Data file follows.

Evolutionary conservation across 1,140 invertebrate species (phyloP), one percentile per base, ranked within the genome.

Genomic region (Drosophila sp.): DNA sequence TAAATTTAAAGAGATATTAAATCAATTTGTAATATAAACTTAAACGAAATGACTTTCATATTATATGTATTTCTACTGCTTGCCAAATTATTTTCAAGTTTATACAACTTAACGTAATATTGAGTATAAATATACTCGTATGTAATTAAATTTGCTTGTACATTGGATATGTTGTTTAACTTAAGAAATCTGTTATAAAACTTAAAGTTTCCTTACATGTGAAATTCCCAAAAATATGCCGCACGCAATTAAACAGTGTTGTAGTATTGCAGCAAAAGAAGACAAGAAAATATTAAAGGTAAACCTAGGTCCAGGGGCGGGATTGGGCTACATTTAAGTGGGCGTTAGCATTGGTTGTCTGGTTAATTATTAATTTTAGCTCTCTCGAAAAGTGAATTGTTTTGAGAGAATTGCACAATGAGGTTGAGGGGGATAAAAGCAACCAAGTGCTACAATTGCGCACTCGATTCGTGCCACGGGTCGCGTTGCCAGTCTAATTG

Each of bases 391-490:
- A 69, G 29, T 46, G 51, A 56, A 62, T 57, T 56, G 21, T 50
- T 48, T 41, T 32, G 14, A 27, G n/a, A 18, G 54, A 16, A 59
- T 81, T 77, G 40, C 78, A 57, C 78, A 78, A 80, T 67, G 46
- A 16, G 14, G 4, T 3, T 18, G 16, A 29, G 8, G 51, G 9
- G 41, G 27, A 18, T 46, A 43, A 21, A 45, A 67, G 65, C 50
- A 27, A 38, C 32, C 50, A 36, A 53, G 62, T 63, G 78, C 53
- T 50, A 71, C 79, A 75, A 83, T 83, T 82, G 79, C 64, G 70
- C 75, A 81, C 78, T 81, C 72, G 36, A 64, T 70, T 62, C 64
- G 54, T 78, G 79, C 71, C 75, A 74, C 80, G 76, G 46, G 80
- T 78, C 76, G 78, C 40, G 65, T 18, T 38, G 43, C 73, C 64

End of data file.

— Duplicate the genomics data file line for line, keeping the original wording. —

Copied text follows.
Evolutionary conservation across 1,140 invertebrate species (phyloP), one percentile per base, ranked within the genome.

Genomic region (Drosophila sp.): DNA sequence TAAATTTAAAGAGATATTAAATCAATTTGTAATATAAACTTAAACGAAATGACTTTCATATTATATGTATTTCTACTGCTTGCCAAATTATTTTCAAGTTTATACAACTTAACGTAATATTGAGTATAAATATACTCGTATGTAATTAAATTTGCTTGTACATTGGATATGTTGTTTAACTTAAGAAATCTGTTATAAAACTTAAAGTTTCCTTACATGTGAAATTCCCAAAAATATGCCGCACGCAATTAAACAGTGTTGTAGTATTGCAGCAAAAGAAGACAAGAAAATATTAAAGGTAAACCTAGGTCCAGGGGCGGGATTGGGCTACATTTAAGTGGGCGTTAGCATTGGTTGTCTGGTTAATTATTAATTTTAGCTCTCTCGAAAAGTGAATTGTTTTGAGAGAATTGCACAATGAGGTTGAGGGGGATAAAAGCAACCAAGTGCTACAATTGCGCACTCGATTCGTGCCACGGGTCGCGTTGCCAGTCTAATTG

Each of bases 391-490:
- A 69, G 29, T 46, G 51, A 56, A 62, T 57, T 56, G 21, T 50
- T 48, T 41, T 32, G 14, A 27, G n/a, A 18, G 54, A 16, A 59
- T 81, T 77, G 40, C 78, A 57, C 78, A 78, A 80, T 67, G 46
- A 16, G 14, G 4, T 3, T 18, G 16, A 29, G 8, G 51, G 9
- G 41, G 27, A 18, T 46, A 43, A 21, A 45, A 67, G 65, C 50
- A 27, A 38, C 32, C 50, A 36, A 53, G 62, T 63, G 78, C 53
- T 50, A 71, C 79, A 75, A 83, T 83, T 82, G 79, C 64, G 70
- C 75, A 81, C 78, T 81, C 72, G 36, A 64, T 70, T 62, C 64
- G 54, T 78, G 79, C 71, C 75, A 74, C 80, G 76, G 46, G 80
- T 78, C 76, G 78, C 40, G 65, T 18, T 38, G 43, C 73, C 64